Yes, buddy. Yes, they did.

Oct 04

Guest Post: Bob Haire’s Letter to Vin Scully

As noted in my piece about Vin Scully on Oct. 2, with my dad’s permission, I wanted to post his letter to Vin Scully here as a guest post. Well, I received that approval. So, without further ado, here’s the outstanding note that he penned on Sept. 22:

September 22, 2016

Dear Vin,

In 1958, I was 10 years old. That year, the Brooklyn Dodgers moved to Los Angeles and I fell in love with a baseball team by listening to a magical voice on the radio. It was to play a huge role in saving my life. My sister and I grew up in a rough situation. My mother had a severe mental illness and my father was an alcoholic. My childhood consisted of isolating myself from my parents and taking care of my sister, who is four years younger than me. I include this information for context and not as a sob story. At 68, I have lived a life filled with joy, family, and great friends.

However, in 1958, playing baseball and listening to the Dodgers were the activities that helped give my life balance, normalcy, and contentment. The Dodgers became my escape and my passion – and that magical voice my passport to so many things more important than baseball. For the past 58 years, I have eagerly listened to my entertainer, my mentor, my storyteller, my philosopher, my inspiration, and my friend Vin Scully. The games were always entertaining but the education about life that elevated each broadcast to a higher level made every broadcast compelling.

I have so many fond memories of the greatest games. I can hear the “big bouncer over the mound” in the playoff game against the Braves that propelled the Dodgers into the 1959 World Series. I remember playing pool in my garage the night the Dodgers handed Elroy Face his only loss (18-1) in 1959. I can still visualize Sandy Koufax, in Yankee Stadium, striking out the side in the first inning of the 1963 World Series. His curve ball that day is still the best I’ve ever seen. In 1965, I was a junior in high school when Koufax pitched a complete game on two days rest to win the World Series. I was in Spanish class that day, with a transistor radio in my pocket and an earphone running up inside my shirt, because my parents wouldn’t let me stay home that day. I was at Dodger Stadium the night Don Drysdale broke the scoreless inning record. Last but not least, there’s the greatest moment in the history of Los Angeles sports: Kirk Gibson’s home run in the first game of the 1988 World Series. I mark your broadcasts of these moments as milestones in my life because they have brought so much pure joy.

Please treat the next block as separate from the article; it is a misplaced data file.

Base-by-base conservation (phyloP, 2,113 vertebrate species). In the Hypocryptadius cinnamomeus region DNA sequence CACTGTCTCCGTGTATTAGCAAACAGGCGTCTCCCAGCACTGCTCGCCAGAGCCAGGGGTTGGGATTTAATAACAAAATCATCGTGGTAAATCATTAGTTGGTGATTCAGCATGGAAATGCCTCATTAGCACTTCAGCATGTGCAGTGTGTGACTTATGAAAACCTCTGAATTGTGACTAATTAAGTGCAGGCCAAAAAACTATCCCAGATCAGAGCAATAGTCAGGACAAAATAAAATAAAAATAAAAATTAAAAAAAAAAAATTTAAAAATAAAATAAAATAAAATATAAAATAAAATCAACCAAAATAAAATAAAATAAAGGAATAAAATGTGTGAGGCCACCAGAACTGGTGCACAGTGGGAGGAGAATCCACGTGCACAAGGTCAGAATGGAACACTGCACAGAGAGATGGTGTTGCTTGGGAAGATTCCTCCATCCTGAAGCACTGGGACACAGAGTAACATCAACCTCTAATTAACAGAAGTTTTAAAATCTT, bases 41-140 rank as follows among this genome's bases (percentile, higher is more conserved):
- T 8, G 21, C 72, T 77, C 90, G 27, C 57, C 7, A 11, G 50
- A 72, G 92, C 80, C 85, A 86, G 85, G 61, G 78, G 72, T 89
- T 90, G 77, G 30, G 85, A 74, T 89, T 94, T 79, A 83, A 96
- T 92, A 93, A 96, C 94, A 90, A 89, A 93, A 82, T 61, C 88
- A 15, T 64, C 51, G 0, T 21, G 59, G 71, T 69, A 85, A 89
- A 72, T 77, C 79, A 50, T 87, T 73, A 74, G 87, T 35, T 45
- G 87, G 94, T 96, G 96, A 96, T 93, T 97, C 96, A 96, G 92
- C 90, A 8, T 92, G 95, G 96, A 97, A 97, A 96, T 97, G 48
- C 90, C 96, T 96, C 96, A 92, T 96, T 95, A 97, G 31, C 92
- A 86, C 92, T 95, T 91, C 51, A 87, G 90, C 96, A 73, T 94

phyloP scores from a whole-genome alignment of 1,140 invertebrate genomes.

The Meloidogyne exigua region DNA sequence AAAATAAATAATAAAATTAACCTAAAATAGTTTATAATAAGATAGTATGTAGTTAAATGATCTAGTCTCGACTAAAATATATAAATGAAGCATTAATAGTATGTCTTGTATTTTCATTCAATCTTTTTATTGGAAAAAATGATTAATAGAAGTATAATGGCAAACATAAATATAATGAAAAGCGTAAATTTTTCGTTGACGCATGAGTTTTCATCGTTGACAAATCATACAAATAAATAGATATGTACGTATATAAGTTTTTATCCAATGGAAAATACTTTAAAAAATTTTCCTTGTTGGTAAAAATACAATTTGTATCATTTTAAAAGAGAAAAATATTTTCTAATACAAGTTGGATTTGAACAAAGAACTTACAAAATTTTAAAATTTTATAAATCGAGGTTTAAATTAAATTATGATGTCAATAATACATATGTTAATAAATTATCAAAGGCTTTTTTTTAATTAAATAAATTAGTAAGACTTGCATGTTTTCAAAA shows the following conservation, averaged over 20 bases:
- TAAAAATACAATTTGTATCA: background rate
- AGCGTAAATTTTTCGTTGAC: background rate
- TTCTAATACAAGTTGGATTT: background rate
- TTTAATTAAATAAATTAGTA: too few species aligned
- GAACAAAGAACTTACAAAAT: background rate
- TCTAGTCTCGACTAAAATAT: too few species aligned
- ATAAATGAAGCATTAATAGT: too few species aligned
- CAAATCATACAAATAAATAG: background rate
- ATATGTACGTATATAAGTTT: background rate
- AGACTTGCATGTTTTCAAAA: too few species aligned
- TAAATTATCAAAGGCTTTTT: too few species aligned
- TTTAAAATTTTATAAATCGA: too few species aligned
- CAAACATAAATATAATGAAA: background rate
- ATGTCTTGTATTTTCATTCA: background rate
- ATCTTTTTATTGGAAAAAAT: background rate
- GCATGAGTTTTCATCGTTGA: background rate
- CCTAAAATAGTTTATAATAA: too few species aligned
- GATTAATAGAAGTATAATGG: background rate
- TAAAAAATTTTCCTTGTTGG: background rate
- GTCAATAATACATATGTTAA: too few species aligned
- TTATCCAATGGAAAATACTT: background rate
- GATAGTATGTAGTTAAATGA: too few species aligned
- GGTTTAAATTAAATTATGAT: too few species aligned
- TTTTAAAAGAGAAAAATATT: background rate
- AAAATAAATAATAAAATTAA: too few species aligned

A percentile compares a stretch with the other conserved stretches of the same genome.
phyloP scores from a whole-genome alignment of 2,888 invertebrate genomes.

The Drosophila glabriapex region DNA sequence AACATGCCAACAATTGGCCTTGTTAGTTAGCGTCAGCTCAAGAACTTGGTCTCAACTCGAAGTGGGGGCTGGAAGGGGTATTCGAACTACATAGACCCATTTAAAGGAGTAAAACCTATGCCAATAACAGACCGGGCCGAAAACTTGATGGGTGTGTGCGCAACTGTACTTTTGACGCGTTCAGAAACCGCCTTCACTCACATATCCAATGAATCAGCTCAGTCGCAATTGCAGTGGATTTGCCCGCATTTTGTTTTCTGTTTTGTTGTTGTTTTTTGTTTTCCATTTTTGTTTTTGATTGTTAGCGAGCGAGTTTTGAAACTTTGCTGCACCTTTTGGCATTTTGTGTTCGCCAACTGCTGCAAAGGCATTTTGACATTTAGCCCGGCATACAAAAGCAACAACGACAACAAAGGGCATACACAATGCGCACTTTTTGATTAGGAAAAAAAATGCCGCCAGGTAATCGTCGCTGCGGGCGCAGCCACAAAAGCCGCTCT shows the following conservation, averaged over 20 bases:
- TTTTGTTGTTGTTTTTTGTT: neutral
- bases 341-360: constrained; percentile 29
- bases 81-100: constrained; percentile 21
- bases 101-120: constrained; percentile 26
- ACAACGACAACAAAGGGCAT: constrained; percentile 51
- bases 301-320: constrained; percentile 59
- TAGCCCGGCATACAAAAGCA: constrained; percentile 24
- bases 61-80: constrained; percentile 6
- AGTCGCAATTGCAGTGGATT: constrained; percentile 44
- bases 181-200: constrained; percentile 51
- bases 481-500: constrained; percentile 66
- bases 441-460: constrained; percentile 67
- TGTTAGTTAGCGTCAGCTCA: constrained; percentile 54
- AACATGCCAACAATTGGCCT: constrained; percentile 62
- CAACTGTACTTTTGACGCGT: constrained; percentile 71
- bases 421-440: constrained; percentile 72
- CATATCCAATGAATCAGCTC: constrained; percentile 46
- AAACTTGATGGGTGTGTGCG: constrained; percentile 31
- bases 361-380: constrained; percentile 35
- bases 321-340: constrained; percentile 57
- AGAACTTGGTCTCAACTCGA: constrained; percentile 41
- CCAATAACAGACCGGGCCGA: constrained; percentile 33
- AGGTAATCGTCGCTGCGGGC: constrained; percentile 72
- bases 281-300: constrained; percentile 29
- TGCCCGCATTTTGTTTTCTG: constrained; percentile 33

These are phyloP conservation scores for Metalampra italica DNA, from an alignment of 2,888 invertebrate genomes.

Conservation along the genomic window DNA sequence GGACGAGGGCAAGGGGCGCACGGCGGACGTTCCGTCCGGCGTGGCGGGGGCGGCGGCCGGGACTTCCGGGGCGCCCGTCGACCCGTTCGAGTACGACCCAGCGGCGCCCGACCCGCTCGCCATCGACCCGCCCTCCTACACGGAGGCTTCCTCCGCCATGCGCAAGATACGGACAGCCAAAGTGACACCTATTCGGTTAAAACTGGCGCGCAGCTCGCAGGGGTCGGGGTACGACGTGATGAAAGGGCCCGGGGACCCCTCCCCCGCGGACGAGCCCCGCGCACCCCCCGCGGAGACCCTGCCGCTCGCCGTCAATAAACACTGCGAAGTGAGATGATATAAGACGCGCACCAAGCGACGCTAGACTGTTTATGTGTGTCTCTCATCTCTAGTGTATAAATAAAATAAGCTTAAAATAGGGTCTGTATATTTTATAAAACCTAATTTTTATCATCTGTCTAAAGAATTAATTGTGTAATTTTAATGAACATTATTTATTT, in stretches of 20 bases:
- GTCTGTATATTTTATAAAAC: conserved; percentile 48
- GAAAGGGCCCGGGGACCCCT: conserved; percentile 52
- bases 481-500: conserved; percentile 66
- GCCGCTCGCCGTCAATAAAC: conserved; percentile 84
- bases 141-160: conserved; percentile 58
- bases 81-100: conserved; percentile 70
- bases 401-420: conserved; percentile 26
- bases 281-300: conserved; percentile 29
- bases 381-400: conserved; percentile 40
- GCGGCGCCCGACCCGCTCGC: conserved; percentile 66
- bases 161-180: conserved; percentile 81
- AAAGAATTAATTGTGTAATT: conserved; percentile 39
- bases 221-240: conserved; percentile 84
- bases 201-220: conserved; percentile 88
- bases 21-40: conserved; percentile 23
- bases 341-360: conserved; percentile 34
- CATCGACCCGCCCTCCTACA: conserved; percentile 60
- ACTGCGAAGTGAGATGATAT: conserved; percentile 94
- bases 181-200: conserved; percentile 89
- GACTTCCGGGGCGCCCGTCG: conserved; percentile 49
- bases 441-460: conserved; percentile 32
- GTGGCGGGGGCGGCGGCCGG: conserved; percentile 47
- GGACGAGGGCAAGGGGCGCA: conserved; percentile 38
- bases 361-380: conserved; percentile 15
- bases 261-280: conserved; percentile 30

When I go to Dodger Stadium now, I always cry tears of happiness during the National Anthem because it is my cathedral and one place where I feel a true sense of belonging and contentment. From my son’s season seats, I have always been able to look up into the press box and see the man that made this all real for me as a child – and every year since.

Vin, I know from reading so much about you and seeing you interviewed, that you are a kind, humble man who feels blessed to have been able to do the job to which you aspired. I can tell all the adulation makes you uncomfortable. When people say that you are the greatest sports announcer of all time (which you are) they are being complimentary and kind. However, some of them miss the reasons why you are so beloved by millions of people in Southern California and around the country. It is not just your technical ability to announce a game. Rather, it is your humility, your humanity, and your incredible ability to tell a story (your D-Day commentary from this year being a prime example). It’s also your ability to be funny and profound, to know when not to speak, and how you weave all of these elements into a single broadcast.

To me the pantheon of sports in Southern California consists of only four men: Sandy Koufax, Magic Johnson, John Wooden, and Vin Scully. I’ve only met one of them. I had the honor of meeting Magic Johnson when he was the keynote speaker at an event produced by my son. I was able to speak to him personally and found that he was an even better person than he was a Hall of Fame basketball player. I truly believe the other three men on my list fall in to the same category. The massive outpouring of love being directed your way is because we all know that Vin Scully, the great announcer, is dwarfed by Vin Scully, the man.

Vin, I want to wish you and your lovely wife Sandra the very best in retirement. You have been my friend for 58 years. You have lifted me up, calmed me down, thrilled me, taught me the meaning of grace and humility, and eternally entertained me. Even though we have never met, I feel both a need and an obligation to thank you, from the bottom of my heart, for everything you have done to make my life richer and happier. For my son Tom, my daughter Jenny, my sister Susan, we send you all our love and best wishes for a blessed retirement. This time the roar of the crowd is all for you!


Robert Haire


Oct 02

“Hi Everybody, and a Very Pleasant Sunday Evening to You, Wherever You May Be …”

“But watching Rigney’s reaction, it looks like Gorman is gonna call it foul! And Rigney is about ready to eat his glasses. Alston has walked away like a Philadelphia lawyer who has just won his case. Rigney slams his hat down! And the grey hairs glistening under the lights. Bill is now goin’ jaw-to-jaw with Boggess … now he kicks at the dirt. Hands on his hips. Left hand thrown high in the air!”

— Vin Scully, May 30, 1959